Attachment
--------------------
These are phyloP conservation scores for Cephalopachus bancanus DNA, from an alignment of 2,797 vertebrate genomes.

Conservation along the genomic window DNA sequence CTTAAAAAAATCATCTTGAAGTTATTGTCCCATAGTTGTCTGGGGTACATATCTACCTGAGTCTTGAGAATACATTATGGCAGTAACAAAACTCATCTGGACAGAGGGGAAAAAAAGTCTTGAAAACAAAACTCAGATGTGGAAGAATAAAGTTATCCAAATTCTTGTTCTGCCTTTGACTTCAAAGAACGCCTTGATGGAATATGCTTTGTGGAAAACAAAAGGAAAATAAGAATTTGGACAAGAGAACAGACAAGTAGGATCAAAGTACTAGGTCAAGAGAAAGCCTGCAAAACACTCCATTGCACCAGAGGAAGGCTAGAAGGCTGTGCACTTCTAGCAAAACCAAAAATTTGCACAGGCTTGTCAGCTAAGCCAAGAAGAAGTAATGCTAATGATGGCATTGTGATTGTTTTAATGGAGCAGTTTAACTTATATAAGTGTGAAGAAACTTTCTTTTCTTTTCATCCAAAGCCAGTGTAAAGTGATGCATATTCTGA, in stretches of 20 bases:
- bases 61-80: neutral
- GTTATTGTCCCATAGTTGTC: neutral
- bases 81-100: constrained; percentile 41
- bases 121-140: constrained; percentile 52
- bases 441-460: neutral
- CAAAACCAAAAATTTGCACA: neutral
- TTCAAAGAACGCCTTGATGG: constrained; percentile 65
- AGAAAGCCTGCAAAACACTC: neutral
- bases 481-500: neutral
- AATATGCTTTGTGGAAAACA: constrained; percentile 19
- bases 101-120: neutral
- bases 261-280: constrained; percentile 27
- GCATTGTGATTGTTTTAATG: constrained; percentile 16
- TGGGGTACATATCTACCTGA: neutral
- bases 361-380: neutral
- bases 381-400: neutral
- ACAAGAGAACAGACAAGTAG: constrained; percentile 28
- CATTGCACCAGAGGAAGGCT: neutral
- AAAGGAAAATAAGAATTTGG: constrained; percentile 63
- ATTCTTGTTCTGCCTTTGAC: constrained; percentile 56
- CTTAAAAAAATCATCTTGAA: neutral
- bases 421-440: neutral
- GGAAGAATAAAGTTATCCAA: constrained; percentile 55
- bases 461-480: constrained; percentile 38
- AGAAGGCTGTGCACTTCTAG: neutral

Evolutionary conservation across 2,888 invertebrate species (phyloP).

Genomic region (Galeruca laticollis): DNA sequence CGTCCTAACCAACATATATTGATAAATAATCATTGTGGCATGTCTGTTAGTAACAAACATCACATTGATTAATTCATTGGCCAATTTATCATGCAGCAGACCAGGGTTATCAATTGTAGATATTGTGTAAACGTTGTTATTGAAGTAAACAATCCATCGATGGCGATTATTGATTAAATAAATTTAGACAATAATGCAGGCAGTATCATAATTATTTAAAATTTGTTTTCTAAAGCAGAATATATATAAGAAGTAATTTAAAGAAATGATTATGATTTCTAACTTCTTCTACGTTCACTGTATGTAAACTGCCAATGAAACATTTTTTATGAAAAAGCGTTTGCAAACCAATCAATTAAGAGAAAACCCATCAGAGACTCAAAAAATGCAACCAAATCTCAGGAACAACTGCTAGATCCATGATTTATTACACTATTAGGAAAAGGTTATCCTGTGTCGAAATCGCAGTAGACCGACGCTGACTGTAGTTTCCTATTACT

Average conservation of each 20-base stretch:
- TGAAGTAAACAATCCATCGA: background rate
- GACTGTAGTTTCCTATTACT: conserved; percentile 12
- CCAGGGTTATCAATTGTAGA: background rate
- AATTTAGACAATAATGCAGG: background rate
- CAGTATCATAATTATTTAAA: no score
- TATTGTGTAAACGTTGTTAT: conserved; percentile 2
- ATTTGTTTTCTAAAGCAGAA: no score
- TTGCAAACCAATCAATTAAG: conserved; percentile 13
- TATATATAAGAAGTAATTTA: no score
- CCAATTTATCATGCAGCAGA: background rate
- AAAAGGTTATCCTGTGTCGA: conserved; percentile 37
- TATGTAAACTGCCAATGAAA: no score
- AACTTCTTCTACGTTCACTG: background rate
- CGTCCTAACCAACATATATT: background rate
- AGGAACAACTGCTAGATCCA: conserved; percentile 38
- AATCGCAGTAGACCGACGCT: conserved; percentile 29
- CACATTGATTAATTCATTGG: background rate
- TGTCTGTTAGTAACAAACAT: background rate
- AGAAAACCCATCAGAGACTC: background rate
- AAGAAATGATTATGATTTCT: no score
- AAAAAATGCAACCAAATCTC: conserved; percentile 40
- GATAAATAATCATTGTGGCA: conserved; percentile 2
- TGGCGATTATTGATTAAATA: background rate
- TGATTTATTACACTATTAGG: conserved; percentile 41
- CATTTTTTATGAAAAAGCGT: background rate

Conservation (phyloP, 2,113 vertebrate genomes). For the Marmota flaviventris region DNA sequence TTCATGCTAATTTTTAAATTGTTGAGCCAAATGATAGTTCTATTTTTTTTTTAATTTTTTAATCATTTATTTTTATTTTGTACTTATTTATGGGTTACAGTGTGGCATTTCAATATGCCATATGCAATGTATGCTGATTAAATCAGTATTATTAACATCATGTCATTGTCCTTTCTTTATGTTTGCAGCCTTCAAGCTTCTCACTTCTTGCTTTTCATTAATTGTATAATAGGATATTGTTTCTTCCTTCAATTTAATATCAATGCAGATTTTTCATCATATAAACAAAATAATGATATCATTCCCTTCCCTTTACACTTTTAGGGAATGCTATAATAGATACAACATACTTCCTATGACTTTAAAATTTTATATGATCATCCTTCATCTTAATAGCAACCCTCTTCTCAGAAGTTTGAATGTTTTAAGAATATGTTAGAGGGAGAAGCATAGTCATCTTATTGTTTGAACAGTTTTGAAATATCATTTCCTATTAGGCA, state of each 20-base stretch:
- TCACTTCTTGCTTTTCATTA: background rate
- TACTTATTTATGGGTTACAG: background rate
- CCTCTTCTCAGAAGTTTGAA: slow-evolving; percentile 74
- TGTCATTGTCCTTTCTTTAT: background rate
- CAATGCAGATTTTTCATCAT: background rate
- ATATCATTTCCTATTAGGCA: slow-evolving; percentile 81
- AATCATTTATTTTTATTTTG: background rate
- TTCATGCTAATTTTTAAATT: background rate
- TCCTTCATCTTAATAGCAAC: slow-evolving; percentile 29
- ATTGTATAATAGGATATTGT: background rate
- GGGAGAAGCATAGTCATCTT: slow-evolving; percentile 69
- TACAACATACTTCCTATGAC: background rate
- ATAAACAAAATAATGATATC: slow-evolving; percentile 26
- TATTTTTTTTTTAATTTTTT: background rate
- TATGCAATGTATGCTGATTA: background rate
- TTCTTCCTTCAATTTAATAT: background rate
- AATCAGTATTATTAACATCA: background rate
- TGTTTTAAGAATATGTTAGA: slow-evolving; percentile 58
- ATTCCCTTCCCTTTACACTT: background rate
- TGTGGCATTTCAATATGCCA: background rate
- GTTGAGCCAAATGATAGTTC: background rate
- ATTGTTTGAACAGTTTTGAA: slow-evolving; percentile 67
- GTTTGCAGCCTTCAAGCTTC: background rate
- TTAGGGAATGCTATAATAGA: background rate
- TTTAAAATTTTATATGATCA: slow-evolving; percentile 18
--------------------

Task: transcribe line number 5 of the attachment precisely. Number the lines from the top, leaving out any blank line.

- bases 81-100: constrained; percentile 41